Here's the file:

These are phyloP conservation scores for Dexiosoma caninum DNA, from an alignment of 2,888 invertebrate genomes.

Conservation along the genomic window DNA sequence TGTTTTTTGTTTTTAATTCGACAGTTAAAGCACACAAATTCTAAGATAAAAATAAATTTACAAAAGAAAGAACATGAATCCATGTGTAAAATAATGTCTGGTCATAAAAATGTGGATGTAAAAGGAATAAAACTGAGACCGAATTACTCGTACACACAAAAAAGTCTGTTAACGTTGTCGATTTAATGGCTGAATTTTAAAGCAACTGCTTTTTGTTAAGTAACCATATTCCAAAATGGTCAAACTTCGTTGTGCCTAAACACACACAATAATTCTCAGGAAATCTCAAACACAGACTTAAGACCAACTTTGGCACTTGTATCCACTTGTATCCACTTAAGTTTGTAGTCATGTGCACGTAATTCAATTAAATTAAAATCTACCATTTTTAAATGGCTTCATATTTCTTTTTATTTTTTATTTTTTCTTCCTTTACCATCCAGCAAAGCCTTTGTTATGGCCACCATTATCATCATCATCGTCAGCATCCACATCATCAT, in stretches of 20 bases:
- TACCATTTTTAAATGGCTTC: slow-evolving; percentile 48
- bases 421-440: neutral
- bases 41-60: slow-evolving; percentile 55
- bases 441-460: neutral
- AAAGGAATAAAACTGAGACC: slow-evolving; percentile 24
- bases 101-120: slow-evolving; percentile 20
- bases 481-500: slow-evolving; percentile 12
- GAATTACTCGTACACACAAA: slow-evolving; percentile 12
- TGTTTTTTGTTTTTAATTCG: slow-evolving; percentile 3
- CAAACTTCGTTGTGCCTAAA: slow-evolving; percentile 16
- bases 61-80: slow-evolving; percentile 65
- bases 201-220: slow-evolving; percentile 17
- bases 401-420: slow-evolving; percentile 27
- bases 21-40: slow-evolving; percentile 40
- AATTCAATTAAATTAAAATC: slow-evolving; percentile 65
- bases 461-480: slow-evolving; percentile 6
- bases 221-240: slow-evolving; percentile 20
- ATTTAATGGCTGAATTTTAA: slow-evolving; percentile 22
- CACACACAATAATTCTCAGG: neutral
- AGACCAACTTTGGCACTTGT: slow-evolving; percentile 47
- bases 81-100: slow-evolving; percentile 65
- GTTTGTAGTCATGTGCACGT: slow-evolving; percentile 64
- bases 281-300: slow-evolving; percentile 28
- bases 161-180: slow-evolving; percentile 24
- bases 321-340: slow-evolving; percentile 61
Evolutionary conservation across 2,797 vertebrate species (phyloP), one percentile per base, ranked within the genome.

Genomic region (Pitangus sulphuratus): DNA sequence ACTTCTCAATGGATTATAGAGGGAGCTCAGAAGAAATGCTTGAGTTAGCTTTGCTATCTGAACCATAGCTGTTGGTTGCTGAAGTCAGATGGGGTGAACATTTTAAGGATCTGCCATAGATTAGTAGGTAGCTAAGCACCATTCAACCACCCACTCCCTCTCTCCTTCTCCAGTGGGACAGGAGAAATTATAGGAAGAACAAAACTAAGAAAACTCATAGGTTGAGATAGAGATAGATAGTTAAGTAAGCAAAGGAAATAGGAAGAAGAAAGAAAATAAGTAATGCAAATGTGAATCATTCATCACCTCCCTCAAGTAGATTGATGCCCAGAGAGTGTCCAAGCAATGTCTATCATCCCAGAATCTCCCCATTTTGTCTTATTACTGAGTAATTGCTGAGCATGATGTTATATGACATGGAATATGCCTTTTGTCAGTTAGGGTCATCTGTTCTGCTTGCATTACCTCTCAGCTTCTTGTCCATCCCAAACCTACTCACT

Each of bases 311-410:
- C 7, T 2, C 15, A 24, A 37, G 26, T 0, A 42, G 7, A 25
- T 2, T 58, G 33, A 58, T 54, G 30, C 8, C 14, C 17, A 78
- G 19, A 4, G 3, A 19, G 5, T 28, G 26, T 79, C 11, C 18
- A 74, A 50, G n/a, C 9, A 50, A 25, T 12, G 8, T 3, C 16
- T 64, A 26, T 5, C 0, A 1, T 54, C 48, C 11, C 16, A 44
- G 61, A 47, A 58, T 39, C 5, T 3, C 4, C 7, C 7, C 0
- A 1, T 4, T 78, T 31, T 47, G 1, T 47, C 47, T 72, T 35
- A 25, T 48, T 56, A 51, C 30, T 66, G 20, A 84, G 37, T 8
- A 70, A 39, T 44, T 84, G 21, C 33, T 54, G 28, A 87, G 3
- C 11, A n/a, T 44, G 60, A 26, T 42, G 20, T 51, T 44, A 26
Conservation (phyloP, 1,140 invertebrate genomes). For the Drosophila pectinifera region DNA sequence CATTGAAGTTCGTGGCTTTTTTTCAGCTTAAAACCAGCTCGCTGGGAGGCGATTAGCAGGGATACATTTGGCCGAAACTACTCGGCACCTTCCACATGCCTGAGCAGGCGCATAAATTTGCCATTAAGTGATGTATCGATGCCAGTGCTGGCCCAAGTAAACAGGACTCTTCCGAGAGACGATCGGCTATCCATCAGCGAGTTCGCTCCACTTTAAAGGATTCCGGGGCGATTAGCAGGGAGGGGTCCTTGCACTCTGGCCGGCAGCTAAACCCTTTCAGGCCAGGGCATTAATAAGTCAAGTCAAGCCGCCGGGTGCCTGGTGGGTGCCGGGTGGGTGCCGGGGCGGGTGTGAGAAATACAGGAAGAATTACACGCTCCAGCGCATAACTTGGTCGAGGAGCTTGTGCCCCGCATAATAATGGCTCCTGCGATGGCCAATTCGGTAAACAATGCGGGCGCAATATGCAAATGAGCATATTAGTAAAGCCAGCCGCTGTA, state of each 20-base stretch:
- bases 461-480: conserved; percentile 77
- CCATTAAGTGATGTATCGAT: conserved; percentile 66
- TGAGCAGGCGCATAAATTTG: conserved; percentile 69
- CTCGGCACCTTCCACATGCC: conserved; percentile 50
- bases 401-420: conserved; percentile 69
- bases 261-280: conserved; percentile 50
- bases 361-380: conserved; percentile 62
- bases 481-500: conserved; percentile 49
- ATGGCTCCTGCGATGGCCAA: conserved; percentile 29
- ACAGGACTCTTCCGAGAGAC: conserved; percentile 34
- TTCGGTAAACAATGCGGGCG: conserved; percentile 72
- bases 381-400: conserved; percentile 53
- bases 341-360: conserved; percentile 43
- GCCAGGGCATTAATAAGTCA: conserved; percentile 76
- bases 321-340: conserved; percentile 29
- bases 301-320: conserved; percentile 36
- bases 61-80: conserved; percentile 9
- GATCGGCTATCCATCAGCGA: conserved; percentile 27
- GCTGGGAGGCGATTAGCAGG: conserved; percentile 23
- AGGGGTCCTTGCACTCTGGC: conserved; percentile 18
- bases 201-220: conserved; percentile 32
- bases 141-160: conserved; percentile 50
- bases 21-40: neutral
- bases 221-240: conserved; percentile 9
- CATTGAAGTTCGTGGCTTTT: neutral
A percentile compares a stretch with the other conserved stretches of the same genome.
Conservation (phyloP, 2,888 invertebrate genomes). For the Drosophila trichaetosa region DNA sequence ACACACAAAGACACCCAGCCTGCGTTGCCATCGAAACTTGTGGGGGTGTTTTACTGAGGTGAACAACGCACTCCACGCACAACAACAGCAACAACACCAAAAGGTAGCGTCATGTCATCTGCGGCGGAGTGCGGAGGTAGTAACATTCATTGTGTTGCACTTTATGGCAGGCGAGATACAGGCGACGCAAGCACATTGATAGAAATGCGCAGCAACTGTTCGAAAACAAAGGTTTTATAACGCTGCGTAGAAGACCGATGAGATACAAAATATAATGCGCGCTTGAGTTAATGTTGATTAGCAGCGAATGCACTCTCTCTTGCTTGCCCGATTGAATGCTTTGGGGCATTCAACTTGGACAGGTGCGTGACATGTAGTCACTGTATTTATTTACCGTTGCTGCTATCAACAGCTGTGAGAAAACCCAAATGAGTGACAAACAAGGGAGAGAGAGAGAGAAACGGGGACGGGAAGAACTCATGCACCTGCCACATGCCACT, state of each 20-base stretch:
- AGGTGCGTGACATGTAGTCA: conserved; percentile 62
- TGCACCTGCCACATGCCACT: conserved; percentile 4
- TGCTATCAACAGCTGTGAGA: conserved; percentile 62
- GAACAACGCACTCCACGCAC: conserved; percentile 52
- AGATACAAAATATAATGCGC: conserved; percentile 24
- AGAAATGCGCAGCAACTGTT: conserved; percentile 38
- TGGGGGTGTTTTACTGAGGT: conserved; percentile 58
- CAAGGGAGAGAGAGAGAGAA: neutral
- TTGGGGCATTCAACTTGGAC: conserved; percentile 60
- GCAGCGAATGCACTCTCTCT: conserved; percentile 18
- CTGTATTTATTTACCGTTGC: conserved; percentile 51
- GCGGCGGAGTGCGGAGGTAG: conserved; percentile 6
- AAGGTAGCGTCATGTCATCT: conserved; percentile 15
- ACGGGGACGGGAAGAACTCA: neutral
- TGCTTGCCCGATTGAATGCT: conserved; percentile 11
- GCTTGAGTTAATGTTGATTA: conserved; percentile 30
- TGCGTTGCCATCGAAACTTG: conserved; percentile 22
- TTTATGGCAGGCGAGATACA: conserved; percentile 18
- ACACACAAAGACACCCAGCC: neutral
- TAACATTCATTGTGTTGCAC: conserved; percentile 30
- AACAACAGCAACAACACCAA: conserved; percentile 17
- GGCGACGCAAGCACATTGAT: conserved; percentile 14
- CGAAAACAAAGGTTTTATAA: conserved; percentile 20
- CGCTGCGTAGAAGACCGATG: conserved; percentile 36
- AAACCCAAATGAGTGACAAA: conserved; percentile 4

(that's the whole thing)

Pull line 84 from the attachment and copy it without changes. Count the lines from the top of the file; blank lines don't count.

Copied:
- GCTTGAGTTAATGTTGATTA: conserved; percentile 30